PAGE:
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Addressing the Challenges of 21st Century Marketing

3rd October 2014 | Malcolm McDonald, Peter Mouncey, Stan Maklan

Peter Mouncey, Visiting Fellow at the Cranfield University School of Management, on what Inspired Him to Be a Co-author of Marketing Value Metrics

Marketing Value Metrics (9780749468972)What inspired me to be a co-author of Marketing Value Metrics? Primarily, it provided an opportunity to set out solutions that address six key challenges I’d faced as a senior marketing manager, challenges that I know marketers, and boards who have to approve and monitor strategic marketing plans, commonly face on a day-to-day basis:

  • Developing marketing plans that are designed to build long-term profitability
  • Developing cogent arguments to protect, or increase, the investment in marketing when economic times were tough
  • The need for a framework that created a good balance within marketing strategy between the needs of the customer and those of the organisation
  • Developing effective strategies that engaged those outside of marketing that were crucial to delivering the promise to consumers
  • Developing the right metrics to monitor progress and provide accountability
  • Motivating others to be passionate about data quality, as ‘fit for purpose’ data is vital in direct, digital and CRM based marketing, and for monitoring performance against achieving the goals laid down in the marketing plan.

The first awakening that these challenges could be innovatively addressed was my being invited to join the Marketing Process Research Club, run by Malcolm McDonald at Cranfield in the mid 1990s. The first session provided a solution to solving a key challenge we faced ‘back at the ranch’, a very effective pay-back for the membership fee.

Being invited to be a co-director of what started off as the Cranfield Return on Marketing Investment Research Club (renamed the Marketing Measurement & Accountability Forum) gave me the chance to work with Malcolm and Diana Woodburn on developing and testing out the model which is at the heart of Marketing Value Metrics, a process which addressed the challenges listed above.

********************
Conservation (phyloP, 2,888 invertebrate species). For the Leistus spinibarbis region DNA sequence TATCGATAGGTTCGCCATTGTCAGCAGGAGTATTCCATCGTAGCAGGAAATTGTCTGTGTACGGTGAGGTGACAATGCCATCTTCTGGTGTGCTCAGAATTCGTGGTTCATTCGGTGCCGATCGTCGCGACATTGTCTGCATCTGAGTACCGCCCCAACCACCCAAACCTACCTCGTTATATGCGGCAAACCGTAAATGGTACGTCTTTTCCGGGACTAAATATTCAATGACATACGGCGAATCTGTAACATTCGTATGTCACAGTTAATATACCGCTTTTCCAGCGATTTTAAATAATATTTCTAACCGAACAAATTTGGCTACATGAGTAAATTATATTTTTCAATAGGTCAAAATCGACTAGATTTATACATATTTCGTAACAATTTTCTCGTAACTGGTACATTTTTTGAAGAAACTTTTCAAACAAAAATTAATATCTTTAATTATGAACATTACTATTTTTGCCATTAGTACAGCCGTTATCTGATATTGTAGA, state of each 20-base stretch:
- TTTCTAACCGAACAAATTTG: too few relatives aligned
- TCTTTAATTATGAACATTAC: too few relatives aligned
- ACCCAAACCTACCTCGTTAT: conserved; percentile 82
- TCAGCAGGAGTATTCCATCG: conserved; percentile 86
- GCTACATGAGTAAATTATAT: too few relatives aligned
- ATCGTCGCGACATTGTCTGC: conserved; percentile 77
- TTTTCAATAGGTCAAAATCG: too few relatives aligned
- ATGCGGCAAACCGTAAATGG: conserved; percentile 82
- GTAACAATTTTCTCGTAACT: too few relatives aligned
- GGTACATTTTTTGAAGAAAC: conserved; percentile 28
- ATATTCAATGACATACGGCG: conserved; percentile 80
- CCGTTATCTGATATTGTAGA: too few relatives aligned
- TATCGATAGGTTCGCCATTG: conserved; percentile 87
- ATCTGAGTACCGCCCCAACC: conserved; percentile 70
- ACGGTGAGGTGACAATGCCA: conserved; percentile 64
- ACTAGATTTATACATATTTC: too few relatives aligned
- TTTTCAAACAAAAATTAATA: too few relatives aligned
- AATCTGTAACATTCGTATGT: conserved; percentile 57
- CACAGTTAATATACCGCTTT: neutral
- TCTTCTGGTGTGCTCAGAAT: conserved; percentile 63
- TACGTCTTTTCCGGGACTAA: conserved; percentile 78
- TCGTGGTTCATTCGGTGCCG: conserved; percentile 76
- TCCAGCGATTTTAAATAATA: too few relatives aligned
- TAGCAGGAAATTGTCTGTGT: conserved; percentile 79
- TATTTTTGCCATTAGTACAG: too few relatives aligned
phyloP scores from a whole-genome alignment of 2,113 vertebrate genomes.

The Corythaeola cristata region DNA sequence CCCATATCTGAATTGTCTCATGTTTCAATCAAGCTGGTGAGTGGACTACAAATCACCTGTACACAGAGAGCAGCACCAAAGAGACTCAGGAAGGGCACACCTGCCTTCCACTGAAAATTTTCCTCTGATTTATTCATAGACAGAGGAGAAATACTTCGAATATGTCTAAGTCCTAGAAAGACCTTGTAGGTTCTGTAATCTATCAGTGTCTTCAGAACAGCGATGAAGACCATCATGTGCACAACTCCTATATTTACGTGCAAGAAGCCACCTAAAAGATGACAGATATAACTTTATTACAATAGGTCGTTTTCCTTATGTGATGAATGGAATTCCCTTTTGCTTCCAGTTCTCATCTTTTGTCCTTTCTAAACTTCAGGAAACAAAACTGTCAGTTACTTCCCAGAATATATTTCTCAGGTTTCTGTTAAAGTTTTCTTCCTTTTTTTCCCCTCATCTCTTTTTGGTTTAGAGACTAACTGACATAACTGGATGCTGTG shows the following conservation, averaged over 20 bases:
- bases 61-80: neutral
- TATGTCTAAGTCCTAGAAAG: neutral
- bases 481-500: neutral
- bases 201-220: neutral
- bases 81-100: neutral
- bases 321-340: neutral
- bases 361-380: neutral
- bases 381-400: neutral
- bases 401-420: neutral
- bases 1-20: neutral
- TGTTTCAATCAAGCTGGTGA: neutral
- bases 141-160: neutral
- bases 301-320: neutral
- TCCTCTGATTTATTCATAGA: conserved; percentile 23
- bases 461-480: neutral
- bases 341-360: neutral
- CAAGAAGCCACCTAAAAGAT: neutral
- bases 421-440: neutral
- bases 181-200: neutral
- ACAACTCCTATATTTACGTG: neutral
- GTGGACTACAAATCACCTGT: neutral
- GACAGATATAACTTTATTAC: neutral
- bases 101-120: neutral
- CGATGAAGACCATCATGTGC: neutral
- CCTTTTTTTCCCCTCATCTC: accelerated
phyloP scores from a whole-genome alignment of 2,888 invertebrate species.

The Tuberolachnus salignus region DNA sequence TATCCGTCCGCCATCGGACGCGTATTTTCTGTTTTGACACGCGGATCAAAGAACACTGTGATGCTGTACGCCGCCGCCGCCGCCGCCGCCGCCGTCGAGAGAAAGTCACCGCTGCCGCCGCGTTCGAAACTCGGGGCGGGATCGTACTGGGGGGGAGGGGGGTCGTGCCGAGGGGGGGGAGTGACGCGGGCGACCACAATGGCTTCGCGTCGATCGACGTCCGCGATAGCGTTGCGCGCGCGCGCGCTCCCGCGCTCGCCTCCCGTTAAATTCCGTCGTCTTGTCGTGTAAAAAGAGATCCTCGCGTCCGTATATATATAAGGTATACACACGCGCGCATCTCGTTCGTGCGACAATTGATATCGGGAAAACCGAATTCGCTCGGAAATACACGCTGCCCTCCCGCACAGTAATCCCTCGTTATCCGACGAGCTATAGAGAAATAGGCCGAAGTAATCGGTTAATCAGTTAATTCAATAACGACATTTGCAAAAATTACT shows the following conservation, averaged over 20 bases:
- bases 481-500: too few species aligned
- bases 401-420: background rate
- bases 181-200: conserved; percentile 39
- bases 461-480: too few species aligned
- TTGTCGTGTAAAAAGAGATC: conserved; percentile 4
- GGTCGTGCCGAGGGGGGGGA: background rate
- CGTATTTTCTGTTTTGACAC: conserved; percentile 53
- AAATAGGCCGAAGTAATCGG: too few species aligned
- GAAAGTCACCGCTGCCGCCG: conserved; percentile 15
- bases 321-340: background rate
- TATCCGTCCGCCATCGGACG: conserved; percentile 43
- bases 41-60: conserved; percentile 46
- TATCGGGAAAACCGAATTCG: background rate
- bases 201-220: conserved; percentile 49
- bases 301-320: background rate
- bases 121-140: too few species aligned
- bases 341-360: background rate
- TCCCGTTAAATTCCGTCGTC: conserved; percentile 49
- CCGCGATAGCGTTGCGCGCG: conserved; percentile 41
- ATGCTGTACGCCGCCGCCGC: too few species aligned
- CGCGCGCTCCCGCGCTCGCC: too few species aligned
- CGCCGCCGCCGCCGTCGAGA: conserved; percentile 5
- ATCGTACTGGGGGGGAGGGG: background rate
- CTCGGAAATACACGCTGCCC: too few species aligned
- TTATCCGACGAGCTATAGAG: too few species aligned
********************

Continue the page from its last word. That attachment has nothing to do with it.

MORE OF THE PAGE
This book therefore provides a blend of practitioner and academic thinking. There’s been considerable debate in recent years about the wide gulf between the needs of marketers and the agenda of academics in this field, but Marketing Value Metrics is solidly based based on developing solutions to meet the defined needs of practitioners.

In developing the second edition, it was abundantly clear that the principle-based model we’d developed a few years ago was as relevant today in the digital and ‘big data’ age as it was when we first mapped it out. What was necessary was to build in the impact of digital and multi-channel marketing in a more fundamental way. We also felt that thinking on brand equity needed revisiting and our colleagues at Cranfield felt that there was a hole in the original as there were no links with the world of management accounting – filled in ‘MVM’ by a straightforward appendix of key financial metrics related to marketing.

Use Marketing Value Metrics in developing your marketing strategy. Metrics are often an afterthought, once the plans are written. They need to be built-in from the beginning, and in Marketing Value Metrics we show you how to do this in a step-by-step way. Marketing plans need to be dynamic and agile, as the world around is constantly changing, but that’s no excuse for not applying a disciplined approach that provides the board with quality feedback on performance. Marketing Value Metrics will help you do this.



Marketing & Public Relations

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